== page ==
Recently, photographer Luke Copping came to me for help on a project. He’d put together a brochure to promote his corporate portraiture to businesses, a client base that’s been steadily growing for him. Luke had written copy for the piece but was looking for a writer to help edit it, and possibly jazz it up a bit. I was happy to help, and as I reviewed the brochure, I noted how well designed it was. We work with photographers all the time on print and email promos, and even a few special projects, but I’d never worked on a photography brochure before. It seemed like a great way to target his intended audience (the corporate world loves informative brochures!), so I thought I’d get in touch with Luke to see about sharing and learning more about this unique promo piece. Below, I interview Luke about his foray into the corporate culture. Enjoy!
What do you typically photograph on assignment?
Because I primarily photograph people it can change wildly day to day. In the past year, I have photographed musicians, artists, writers, politicians, gutter punks, and in one of my more somber assignments, the family of a murder victim. But this variety is one of the reasons I love what I do.
Where did the idea to create a brochure to corporate clients come from?
There were a few factors involved. The first was that, even though I live in Buffalo, NY, I do a majority of my business with clients outside of my local market. This is a way for me to broaden my local business in a manner that may be more appropriate and relevant to those clients than the work I normally do, which may be a little too editorial feeling or conceptual for many of them. The second reason was due to the increasing frequency that my advertising clients and editorial subjects were hiring me for secondary internal projects like this – often having me create executive portraits or formal images of important business guests during special events. And this is a secondary market I would like to explore further and in a more active way. And finally it is part experiment, because I do truly feel that my normal marketing materials, which are aimed at ad agencies, PR firms, and magazines focus on a different set of benefits and values than those that are important to smaller business and in-house clients. I wanted to create some sales tools that I could use to communicate directly to those types of clients.
How did you get into shooting corporate work?
Shooting corporate assignments in this manner is very new to me, as I’m primarily an editorial photographer, but I believe that we constantly need to be exploring new avenues and new ways of communicating with potential clients. The photography market is constantly in flux, and it worries me that I see many fellow photographers become so set in the ways they do business that they stagnate. I think being agile when cultural or business shifts come around is very important. That said, I think that these first forays into growing my business are going to be a learning process (on the business and marketing side). I’ll have to let you know how it develops in the next few months.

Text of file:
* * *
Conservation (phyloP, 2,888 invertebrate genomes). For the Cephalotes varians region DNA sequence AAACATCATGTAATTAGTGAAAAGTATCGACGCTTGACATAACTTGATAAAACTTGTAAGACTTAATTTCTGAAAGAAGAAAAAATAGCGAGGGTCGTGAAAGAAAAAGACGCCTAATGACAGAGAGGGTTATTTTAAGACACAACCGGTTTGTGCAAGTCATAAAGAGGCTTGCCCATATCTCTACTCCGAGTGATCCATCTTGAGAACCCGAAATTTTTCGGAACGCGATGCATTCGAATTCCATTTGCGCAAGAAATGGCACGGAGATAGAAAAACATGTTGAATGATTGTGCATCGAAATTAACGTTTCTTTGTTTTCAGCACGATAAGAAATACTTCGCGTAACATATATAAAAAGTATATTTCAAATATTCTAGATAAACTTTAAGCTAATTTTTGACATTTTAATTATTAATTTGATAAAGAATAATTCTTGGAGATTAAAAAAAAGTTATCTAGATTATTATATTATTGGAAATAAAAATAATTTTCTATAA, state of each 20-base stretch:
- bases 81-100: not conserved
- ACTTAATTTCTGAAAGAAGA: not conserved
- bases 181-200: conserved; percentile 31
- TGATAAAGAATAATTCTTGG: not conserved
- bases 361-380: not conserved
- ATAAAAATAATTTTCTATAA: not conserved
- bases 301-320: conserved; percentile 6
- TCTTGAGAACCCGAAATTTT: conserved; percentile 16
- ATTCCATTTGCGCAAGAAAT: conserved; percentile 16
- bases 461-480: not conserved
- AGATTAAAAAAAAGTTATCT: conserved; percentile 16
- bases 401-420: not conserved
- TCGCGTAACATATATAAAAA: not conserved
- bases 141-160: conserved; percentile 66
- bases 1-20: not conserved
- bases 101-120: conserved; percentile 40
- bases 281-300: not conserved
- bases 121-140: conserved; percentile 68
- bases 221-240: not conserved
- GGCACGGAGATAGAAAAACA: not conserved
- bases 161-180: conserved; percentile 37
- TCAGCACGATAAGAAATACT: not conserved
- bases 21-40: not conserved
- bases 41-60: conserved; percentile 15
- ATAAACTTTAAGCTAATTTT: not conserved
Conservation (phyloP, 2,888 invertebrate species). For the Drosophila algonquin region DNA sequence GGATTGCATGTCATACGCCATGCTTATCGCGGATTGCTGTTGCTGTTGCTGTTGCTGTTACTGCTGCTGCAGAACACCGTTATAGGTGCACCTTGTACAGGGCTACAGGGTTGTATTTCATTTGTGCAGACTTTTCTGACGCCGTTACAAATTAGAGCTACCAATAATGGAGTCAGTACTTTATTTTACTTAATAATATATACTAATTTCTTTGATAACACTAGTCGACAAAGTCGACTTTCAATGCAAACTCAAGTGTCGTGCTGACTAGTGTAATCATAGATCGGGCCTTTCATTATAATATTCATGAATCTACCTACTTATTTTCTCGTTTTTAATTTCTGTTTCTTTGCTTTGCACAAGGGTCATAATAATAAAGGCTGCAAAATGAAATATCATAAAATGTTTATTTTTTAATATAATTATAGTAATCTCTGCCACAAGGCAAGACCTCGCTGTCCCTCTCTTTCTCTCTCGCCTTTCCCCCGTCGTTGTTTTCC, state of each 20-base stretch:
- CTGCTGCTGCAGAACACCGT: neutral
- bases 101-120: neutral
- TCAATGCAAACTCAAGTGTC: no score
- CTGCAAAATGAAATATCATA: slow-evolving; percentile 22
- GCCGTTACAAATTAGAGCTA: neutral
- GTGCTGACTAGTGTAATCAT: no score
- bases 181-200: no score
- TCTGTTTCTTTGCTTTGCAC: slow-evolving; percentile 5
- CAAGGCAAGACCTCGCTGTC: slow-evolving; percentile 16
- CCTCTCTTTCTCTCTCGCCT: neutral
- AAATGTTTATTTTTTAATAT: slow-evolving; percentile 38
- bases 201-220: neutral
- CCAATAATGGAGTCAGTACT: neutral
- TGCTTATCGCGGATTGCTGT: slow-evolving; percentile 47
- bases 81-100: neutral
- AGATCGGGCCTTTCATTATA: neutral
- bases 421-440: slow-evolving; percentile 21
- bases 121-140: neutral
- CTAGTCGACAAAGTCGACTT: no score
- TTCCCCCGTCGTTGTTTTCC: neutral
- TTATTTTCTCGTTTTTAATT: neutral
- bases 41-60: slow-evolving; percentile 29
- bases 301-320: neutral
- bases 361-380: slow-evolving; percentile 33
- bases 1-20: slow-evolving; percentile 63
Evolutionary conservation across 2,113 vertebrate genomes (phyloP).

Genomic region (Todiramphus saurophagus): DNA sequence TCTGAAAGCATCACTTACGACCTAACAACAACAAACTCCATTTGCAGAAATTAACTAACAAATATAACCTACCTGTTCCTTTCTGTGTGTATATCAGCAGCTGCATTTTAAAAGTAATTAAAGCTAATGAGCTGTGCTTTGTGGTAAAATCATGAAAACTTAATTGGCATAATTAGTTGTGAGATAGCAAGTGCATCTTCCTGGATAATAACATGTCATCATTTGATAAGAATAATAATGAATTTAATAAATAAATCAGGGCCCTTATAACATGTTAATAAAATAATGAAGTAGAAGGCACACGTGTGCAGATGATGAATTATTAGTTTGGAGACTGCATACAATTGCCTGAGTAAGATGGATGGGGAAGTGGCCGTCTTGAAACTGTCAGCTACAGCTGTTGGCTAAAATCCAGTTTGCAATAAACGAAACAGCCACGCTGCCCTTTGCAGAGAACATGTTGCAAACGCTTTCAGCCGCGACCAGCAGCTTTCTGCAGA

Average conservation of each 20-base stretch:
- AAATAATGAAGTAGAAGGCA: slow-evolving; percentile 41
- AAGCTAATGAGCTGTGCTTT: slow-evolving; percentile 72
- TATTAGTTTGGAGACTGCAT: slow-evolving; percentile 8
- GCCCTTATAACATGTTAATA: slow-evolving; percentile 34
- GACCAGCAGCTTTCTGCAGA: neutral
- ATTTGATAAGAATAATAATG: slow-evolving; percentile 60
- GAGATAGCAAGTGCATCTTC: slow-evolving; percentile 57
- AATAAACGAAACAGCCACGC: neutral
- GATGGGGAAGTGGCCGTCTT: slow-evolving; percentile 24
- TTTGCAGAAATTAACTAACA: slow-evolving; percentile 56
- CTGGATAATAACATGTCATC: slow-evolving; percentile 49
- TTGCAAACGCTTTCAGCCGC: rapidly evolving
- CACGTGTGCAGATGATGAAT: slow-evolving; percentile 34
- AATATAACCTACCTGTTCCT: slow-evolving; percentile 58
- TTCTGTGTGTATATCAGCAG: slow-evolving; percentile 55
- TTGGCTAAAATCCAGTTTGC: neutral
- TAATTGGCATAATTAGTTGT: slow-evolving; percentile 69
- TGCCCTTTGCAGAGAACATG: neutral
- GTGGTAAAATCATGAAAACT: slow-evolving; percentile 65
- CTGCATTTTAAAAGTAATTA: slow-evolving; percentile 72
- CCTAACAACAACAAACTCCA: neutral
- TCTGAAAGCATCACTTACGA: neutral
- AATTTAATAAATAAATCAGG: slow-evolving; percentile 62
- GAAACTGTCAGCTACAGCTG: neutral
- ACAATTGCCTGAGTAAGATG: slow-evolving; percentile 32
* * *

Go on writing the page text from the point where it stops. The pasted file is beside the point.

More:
What do you like about corporate work?
Apart from the given differences in logistical and scheduling requirements, I try to approach my corporate assignments the same way I would any other—including a good amount of research and preparation. Getting to know a company’s brand philosophy, and creating images that work for them, is very similar to getting to know a client on set and feeling out their personality. Doing your homework ahead of time can give you a huge advantage. Sometimes it is even the smallest non-photographic details that can make a client comfortable on set and make a production successful. I try to make the shoot itself a memorable and pleasurable event for them so that they are excited to participate rather than viewing it as a hindrance to their already busy schedules.
Who designed the brochure?
This first version of the brochure was designed by me and it is very much a prototype that I am going to use as a soft-test for this diversification of my business. Only a very small number of these will be sent out at first to a mix of pre-existing clients and other select businesses that I am targeting in Buffalo, NY and its surrounding areas, and I plan to use this soft launch to do further research on where my services can fit into this market and to get direct feedback from potential clients. The next step will be to work with a designer that I work with regularly to refine this piece (using what I learn from the initial feedback) into something more polished and target specific for a more widespread general launch.
Why did you come to me for copy help?
I wrote the initial copy for the brochure, mostly as an exercise to get my thoughts on paper and somewhat ordered before partnering with you and Wonderful Machine. You served very much in the role of an editor to help me polish the language and tempo of the text and to distill my fragmented and somewhat broad thoughts into a tighter and more concise version. I have seen other writing projects that you’ve worked on and been very impressed with your ability to meld creative writing with a direct and economical use of language. You have a great ability to get the point across and to know who you’re writing for without being long winded or delving into using the type of obfuscating buzzwords and sales language that we all hate. You got what I was trying to do, and you got me, which is really key for me when I am looking to add someone to my creative support team.
The brochure will be hitting mailboxes soon! And to view more of Luke’s work, check out lukecopping.com.